Joan Goldman Levine
At the turn of the century, in a barn loft in Bluff City, Middle America, the ghost of the drowned Inez Dumaine—a benign and pitiable apparition—appears to young Alex Armsworth [in The Ghost Belonged to Me] and makes a cryptic request: "To be among my own people … above the ground, but at rest." She tells Alex to find other "true believers" to assist him. And he does.
The journey is humorous and Peck is reminiscent of [Mark] Twain; but for the most part, the droll intimations of a Twain are in Alex's perceptive glimpses of family and friends. For example, Alex on his mother's social aspirations: "We have given up being Baptists in favor of being Episcopalians, which is one step up socially but a step down when it comes to hymn singing."…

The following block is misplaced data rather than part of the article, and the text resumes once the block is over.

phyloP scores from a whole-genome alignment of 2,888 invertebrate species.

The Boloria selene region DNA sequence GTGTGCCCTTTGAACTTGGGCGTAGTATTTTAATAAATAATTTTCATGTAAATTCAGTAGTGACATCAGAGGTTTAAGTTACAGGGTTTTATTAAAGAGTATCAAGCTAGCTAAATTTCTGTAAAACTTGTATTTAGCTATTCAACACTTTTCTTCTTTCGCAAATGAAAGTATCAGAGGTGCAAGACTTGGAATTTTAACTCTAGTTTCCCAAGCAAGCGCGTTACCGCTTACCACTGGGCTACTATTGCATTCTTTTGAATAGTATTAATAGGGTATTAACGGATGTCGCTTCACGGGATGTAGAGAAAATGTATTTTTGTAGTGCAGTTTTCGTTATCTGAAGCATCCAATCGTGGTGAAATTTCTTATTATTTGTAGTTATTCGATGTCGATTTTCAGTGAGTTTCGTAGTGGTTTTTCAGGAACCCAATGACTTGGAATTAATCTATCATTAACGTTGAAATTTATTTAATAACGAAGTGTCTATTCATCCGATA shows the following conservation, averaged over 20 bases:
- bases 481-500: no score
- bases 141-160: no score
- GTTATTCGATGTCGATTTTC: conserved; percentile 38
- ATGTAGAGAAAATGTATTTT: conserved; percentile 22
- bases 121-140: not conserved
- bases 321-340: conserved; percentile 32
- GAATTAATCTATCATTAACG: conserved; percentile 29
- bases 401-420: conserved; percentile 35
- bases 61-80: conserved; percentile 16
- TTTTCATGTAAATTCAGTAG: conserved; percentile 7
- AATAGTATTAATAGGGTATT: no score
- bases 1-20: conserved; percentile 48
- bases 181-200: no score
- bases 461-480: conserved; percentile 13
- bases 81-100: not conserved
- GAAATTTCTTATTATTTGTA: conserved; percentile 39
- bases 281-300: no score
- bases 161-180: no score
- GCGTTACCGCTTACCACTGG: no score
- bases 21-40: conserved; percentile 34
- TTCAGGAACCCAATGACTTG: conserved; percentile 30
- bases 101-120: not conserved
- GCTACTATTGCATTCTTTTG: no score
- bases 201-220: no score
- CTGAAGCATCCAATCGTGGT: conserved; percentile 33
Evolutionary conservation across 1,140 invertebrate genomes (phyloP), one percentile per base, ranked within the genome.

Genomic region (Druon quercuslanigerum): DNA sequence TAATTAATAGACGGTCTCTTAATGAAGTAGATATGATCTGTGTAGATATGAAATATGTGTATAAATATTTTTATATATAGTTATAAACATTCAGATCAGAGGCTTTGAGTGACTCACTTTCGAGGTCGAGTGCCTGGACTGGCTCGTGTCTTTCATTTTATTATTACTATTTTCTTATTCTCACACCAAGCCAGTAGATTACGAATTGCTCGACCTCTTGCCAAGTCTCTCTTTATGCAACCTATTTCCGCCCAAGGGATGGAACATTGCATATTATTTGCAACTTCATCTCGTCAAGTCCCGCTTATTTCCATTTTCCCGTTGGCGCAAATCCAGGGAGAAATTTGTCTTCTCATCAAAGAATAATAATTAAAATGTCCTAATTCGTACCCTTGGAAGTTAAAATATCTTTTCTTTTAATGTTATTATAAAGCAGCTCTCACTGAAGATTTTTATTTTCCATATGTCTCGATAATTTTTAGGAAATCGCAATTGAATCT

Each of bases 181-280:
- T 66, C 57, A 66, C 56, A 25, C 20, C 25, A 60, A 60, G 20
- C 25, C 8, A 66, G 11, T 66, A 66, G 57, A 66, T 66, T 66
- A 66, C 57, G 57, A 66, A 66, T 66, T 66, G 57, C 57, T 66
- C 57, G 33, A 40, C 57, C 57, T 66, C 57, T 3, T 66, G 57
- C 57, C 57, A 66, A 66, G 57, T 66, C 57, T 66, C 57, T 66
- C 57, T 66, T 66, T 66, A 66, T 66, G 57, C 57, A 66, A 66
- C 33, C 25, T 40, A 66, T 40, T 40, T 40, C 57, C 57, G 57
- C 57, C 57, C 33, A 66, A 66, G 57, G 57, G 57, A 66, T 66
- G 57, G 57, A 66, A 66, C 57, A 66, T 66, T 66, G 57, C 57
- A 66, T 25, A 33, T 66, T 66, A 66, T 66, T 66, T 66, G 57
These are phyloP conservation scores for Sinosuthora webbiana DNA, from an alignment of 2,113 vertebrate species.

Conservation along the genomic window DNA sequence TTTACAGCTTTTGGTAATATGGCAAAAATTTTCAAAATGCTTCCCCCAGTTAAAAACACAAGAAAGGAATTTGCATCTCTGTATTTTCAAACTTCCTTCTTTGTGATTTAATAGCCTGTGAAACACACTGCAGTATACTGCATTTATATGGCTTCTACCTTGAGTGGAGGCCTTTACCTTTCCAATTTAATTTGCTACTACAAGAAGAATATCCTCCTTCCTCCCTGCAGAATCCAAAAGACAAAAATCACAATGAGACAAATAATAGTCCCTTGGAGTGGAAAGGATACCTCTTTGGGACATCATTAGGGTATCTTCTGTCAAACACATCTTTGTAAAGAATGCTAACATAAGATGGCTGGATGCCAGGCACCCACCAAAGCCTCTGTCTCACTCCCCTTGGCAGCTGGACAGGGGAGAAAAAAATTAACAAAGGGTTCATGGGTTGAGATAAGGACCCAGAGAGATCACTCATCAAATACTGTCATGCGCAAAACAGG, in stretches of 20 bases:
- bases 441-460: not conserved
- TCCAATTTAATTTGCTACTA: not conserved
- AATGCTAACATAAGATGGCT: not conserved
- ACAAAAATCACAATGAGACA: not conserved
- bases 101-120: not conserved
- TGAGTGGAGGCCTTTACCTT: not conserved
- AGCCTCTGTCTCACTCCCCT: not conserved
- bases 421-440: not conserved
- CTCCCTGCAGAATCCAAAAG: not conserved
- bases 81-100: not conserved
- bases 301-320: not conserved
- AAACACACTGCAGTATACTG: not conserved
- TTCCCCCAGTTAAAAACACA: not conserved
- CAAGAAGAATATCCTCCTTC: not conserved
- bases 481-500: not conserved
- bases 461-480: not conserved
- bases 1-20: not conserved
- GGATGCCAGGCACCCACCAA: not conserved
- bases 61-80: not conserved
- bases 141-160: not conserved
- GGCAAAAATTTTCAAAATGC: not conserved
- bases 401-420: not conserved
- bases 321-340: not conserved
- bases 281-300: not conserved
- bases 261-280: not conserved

Such sophisticated humor could easily come from Uncle Miles, the gadfly, but coming from Alex it exemplifies the problem with this book. Alex is supposedly an adult looking back to his 13th year…. But the voice is unsteady, rarely evoking the feelings of a child. The voice of a child is distinctly missing except, ironically, in the encounters with the soggy spirit of the dead child, Inez Dumaine.
Joan Goldman Levine, "The Spirits Are Willing: 'The Ghost Belonged to Me'," in The New York Times Book Review (© 1975 by The New York Times Company; reprinted by permission), July 27, 1975, p. 8.